Opioid crisis: Moss Park overdose prevention site thrown a lifeline

published on May 22, 2018 by Declan Keogh in NOW Toronto

The unsanctioned safe injection site housed for nine months in a tent at Moss Park gets some much-needed funding and a permanent space indoors, but without decriminalization of hard drugs activists say the opioid crisis can’t be beaten

On May 11, almost nine months after they opened in a tent in Moss Park, volunteers at the overdose prevention site (OPS) announced that they had received a federal exemption to operate legally. Along with that announcement came six months’ funding and a new indoor facility set to open in early June in a repurposed art gallery a few blocks away. The funding will provide not only a permanent home, but jobs and, what volunteers seem to be most excited about after a cold winter, plumbing.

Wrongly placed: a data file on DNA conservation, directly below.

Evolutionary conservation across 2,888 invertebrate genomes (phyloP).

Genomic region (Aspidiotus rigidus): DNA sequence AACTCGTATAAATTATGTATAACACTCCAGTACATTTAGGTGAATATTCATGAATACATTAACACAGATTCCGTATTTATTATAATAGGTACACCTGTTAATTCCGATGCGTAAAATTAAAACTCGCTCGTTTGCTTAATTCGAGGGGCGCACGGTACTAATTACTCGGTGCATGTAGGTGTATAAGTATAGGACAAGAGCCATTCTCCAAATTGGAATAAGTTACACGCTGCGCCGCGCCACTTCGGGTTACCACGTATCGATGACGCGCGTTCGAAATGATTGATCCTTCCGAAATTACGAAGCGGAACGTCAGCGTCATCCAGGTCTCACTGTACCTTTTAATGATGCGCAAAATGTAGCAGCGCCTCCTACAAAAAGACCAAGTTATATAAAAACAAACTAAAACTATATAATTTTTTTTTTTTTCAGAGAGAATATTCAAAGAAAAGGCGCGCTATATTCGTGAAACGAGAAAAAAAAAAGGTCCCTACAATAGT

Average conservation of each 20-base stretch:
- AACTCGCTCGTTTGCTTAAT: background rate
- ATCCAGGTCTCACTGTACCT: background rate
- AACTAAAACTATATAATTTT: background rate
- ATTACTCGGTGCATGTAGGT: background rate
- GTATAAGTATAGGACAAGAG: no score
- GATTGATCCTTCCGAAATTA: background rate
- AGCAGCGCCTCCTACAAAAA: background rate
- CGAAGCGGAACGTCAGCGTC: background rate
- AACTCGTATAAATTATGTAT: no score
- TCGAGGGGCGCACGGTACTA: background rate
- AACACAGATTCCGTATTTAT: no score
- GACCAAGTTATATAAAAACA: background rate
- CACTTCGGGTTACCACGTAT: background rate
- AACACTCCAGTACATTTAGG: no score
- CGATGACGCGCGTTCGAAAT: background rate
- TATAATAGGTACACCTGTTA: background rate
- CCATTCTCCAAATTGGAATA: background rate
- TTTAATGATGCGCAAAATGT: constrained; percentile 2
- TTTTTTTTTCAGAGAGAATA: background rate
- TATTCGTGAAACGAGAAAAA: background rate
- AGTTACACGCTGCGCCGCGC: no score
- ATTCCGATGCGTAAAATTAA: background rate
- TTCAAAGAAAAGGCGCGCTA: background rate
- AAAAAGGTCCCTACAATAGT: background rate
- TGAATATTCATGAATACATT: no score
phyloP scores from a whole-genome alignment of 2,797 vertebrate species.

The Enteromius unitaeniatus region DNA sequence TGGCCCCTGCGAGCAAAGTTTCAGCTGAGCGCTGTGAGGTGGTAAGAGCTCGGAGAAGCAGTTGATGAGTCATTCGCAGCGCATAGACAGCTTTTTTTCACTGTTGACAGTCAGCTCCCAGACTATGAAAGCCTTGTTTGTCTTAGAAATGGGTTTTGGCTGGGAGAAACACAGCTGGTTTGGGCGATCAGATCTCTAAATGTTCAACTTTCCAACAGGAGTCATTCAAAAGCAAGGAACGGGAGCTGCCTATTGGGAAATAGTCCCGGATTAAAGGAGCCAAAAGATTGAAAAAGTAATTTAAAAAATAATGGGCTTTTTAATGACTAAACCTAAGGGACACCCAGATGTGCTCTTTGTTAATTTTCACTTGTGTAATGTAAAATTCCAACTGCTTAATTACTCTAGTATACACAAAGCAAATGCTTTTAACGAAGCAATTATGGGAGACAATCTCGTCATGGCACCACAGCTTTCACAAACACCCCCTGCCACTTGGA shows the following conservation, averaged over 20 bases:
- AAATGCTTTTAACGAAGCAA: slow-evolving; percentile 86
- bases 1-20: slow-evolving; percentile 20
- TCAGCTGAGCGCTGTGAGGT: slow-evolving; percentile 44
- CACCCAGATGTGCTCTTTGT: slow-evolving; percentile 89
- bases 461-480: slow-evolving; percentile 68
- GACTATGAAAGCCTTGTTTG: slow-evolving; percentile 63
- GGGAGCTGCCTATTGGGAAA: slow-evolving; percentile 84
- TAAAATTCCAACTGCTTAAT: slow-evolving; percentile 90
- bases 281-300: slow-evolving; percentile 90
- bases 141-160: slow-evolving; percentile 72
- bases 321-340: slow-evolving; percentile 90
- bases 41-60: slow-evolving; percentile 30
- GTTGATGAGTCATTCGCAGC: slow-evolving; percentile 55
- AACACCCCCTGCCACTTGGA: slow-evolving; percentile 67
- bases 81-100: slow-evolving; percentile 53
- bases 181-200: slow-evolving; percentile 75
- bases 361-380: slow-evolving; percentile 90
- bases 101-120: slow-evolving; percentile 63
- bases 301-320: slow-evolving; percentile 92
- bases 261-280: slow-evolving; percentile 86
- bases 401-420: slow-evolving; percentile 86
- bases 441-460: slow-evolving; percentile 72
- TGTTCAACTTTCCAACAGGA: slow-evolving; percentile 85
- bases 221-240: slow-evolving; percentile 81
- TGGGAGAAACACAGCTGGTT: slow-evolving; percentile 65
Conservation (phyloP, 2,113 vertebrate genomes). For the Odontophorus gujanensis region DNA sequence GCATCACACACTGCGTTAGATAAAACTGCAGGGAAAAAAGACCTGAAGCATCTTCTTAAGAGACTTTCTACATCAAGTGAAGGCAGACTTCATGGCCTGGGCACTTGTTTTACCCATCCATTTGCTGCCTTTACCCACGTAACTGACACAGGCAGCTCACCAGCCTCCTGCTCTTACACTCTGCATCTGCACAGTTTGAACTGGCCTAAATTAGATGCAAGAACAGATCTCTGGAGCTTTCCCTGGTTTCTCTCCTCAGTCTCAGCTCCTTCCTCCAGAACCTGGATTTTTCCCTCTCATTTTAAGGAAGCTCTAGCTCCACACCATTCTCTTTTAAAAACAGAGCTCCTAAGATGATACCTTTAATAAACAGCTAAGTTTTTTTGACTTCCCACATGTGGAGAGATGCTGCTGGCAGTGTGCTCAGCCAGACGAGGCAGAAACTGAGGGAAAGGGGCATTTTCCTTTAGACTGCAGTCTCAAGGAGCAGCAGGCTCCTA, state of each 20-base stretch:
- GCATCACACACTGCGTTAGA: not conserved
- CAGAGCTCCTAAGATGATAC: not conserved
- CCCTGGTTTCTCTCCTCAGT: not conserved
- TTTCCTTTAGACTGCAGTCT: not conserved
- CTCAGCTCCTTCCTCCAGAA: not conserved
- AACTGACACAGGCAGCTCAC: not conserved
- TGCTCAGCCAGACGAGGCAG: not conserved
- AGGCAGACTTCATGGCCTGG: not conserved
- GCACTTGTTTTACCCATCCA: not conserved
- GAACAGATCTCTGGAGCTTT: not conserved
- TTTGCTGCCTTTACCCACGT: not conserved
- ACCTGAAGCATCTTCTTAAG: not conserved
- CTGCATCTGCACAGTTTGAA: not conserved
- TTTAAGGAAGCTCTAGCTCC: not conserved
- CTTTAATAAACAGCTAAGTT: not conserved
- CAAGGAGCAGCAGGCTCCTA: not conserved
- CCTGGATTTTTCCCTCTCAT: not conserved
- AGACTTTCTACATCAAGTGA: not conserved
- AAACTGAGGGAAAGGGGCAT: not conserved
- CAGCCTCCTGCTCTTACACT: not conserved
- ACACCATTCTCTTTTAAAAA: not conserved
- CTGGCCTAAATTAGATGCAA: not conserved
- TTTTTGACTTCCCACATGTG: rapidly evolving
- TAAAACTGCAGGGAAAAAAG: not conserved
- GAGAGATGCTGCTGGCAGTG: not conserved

The Moss Park OPS will operate with the “arm’s length” support of South Riverdale Community Health Centre, says SRCHC CEO Lynne Raskin. Staff at Moss Park’s new home will report to SRCHC, which operates one of Toronto’s four safe-injection sites. “It’s good news, it means they don’t have to abandon the folks they’ve already created relationships with,” says Raskin.

Councillor Joe Cressy, chair of the Toronto Drug Strategy, commended the Moss Park volunteers, calling them “courageous activists” who stepped into a “flawed system” to save lives and helped change provincial and federal policy on safe injection sites.

As a result, the resistance towards safe injection sites is changing at City Hall, says Cressy. It used to be that he would be asked whether the sites were really necessary, now he’s asked why they can’t be opened sooner.

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